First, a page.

Kiffmeyer's critics, of course, disagree, saying that she brought criticism upon herself, unlike the biblical struggler Job. Their litany of complaints include: her attempts to throw up voting barriers for native Americans, students, and the elderly; that infamous email in which she warned polling officials to keep watch for potential "homicide bombers" whose telltale identifiers included a "shaved heads (for purification purposes)"; and public endorsement as a "nonpartisan" officeholder of controversial proposals like a same-sex marriage ban. Two years ago, Hennepin County Commissioner Mike Opat famously said, "In less than six years, she has distinguished herself as probably the least competent person to hold this important office in Minnesota history."
Given such complaints, it's no surprise she'll be enlisting Capitol Security to do a walk-through of her office to “protect my record and my reputation” against “any potential false claim” before leaving today. Or, less convincingly, that she made the unprecedented move of asking partisan blogger (and Mark Kennedy payrollee) Michael Brodkorb, of Minnesota Democrats Exposed, to be her witness to the transition.
Nor should it be surprising that she asked her communications officer to monitor our late November interview in her St. Paul office. Our discussion ranged from her work putting the Secretary's office online to the way people of faith, like herself, are caricatured as "boogiemen" in our culture, and how the phrase attributed to her--that "separation of church and state" are "the most destructive" words today--was really a journalist's unethical fabrication.
As a bookend to my recent interview with Mark Ritchie, here's what she had to say. For clarity and brevity, this interview has been edited. Given Secretary Kiffmeyer's past accusations of journalistic impropriety, the full, unedited transcript of our interview, which was recorded, will be made available here soon.
Paul Schmelzer: Let’s start with the softball question: what was your greatest success?
Mary Kiffmeyer: I think the voter turnout during my time. We were tops in the country all four major elections. That was not the case; we were beginning to drift down—second and third… I think the other thing is the technology. When I took office, it was COBOL language mainframe. When I took office, it was antiquated, it was not Y2K compliant, and we were the only state agency that was in the critical red zone on Y2K compliance... COBOL language mainframe is the riskiest for Y2K. So I was really glad I came in with a technology background and had to convince governor Ventura, a new Republican-controlled majority, and the DFLers--I had three major parties to convince that I needed almost a million dollars to get the work done in 11 months….
PS: On to November 7: were you surprised by the results?
MK: Yes and no. You have to realize that I kind of saw when my opponent was endorsed by three national organizations, raising money for him and raising money in general---and I think they had raised specific money for each of the five states they had targeted for those candidates, and they were universally all Democrats... So I was targeted by three national 527s. One of them was the Secretary of State Project.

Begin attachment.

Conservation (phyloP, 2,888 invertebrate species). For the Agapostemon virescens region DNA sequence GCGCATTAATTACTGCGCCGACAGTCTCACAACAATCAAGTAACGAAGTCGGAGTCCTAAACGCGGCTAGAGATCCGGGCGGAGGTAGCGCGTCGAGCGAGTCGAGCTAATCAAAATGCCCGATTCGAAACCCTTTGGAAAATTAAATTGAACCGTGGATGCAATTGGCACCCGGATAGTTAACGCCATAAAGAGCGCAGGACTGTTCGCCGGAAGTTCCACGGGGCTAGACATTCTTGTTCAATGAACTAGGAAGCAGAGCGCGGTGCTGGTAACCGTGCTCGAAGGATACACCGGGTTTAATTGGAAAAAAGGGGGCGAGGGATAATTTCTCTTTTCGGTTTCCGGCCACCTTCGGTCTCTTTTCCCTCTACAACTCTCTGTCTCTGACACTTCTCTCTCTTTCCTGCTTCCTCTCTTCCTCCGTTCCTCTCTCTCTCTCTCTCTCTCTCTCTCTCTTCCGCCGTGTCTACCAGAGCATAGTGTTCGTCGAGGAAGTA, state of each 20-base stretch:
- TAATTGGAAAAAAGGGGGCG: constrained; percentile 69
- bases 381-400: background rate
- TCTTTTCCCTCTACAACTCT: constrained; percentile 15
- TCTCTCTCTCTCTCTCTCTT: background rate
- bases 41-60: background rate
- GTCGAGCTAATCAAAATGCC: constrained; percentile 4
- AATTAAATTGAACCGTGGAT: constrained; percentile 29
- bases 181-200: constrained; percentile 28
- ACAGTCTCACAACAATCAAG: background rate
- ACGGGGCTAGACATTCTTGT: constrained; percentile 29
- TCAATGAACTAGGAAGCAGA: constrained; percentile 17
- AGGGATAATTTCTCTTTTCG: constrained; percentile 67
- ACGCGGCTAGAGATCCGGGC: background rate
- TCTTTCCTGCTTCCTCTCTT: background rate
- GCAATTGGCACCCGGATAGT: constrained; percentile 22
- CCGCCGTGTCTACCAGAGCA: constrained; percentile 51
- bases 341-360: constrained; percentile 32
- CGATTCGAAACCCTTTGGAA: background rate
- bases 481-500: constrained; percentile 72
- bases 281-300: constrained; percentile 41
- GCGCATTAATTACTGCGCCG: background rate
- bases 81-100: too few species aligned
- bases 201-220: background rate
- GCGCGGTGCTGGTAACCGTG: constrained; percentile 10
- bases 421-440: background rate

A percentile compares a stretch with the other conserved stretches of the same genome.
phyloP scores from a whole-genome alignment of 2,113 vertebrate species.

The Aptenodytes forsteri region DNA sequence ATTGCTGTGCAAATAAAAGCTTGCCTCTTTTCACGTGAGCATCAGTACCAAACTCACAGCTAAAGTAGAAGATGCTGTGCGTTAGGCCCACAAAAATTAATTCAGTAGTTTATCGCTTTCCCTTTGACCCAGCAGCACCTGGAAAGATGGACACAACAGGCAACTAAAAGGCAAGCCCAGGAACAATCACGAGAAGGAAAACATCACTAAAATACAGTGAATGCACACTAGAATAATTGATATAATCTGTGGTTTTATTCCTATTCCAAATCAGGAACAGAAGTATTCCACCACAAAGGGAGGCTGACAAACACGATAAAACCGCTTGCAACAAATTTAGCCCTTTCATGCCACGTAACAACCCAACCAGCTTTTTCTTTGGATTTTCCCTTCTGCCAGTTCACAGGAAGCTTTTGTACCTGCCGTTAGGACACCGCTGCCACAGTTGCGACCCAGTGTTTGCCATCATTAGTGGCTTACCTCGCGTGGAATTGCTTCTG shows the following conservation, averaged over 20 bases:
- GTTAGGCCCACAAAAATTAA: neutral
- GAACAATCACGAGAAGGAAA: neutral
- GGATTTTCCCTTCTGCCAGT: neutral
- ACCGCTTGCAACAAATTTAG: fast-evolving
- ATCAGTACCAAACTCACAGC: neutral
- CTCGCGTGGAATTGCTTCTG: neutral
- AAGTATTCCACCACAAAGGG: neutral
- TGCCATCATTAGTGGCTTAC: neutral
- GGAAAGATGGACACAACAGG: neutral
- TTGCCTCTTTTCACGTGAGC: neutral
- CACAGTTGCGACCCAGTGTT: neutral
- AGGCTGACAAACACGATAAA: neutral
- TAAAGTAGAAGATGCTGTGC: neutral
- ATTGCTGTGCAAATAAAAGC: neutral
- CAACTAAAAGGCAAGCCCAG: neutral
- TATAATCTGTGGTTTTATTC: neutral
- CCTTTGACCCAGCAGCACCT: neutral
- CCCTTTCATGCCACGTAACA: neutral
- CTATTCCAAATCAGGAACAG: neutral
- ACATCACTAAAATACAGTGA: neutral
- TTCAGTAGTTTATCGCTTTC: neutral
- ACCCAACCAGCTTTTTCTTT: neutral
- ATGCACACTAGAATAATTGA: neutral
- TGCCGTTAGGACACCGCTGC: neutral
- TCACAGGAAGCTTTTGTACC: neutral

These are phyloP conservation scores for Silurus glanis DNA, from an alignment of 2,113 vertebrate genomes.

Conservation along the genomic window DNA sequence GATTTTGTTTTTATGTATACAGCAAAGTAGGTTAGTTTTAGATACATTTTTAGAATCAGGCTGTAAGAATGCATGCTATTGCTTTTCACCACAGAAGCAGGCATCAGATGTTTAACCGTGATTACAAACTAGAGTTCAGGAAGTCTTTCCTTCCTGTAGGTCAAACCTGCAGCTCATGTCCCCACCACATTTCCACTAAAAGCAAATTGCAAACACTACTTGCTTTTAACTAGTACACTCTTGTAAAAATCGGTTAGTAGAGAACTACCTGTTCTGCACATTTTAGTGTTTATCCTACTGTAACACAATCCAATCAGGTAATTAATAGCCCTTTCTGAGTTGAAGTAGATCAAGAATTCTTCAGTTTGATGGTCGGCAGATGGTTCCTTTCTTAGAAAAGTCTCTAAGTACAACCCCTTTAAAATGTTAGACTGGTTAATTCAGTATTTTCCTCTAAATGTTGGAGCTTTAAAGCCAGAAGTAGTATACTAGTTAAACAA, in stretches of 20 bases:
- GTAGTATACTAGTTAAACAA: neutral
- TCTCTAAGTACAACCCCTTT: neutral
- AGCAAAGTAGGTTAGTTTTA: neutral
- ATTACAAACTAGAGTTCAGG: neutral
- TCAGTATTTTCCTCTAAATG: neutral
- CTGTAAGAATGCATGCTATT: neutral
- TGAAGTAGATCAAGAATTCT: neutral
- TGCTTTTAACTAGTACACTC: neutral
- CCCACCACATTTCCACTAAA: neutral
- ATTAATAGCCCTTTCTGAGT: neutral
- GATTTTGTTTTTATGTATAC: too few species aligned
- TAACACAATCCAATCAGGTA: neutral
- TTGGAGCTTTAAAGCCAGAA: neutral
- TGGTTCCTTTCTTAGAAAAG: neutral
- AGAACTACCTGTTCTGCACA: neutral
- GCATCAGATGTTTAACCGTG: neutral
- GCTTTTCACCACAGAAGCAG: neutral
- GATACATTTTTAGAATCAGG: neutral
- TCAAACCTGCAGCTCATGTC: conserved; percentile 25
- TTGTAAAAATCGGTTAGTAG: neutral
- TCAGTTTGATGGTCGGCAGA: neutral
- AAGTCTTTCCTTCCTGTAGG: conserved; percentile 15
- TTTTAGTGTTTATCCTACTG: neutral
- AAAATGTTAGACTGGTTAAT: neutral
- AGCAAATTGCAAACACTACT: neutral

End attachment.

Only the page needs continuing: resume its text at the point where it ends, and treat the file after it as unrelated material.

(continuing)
So, I think: yes and no. I think other people are more surprised. And then there was the extremely negative campaign that was based in a large part on fear, because obviously we have paper ballots. Obviously we have optical scan. We don’t have any of those electronic things, so fear-mongering [was] going on in regards to stirring people up as if there was a question or tying into Ohio or into Florida. We don’t have any chads. We don’t have any punchcards. We don’t have any of those kinds of things that were issues in those two states, but nonetheless linking it was an unfair characterization.
PS: And that was the 527s that did that?
MK: And my opponent as well. When we had the debates, he’d bring them up over and over and over again... And when you pour the amount of TV that was poured in against me in a negative way in the last four or five days, plus target mail of the same thing and then radio—hundreds of thousands of dollars were poured in in a negative way against me. And their aim was to get at the undecideds…
The other thing was, the word went out that it was to be a straight party-line vote for the Democrats. None of this liking somebody and then voting for them. I had lots and lots of Democrats who did vote for me and were going to vote for me, because they really liked what I’d done. I think it’s easy for people to forget what it was like before I came to office, because after eight years, [people felt] “Oh, hasn’t it always been this way?” No. No it hasn’t. I remember all the Ventura people wanting election information, election records, and election stuff, and it didn’t exist. There wasn’t a website to put it up on. There was none of that stuff.
PS: Recently you said Joan Growe left you “absolutely nothing” when you transitioned into the job. Is this the kind of stuff you’re talking about?
MK: Oh no. You see this office as it is right now? There used to be beautiful historical piece of furniture here, that was here in the office for a long time: that was gone. There was this desk. And there were two chairs—those two chairs—they were horribly soiled, and it took me two years, to save up enough money and get them recovered... I would say let’s get that thing recovered. And the ends were all down to bare wood. Not being a good steward of that. So those two chairs and this desk... Otherwise there was nothing else.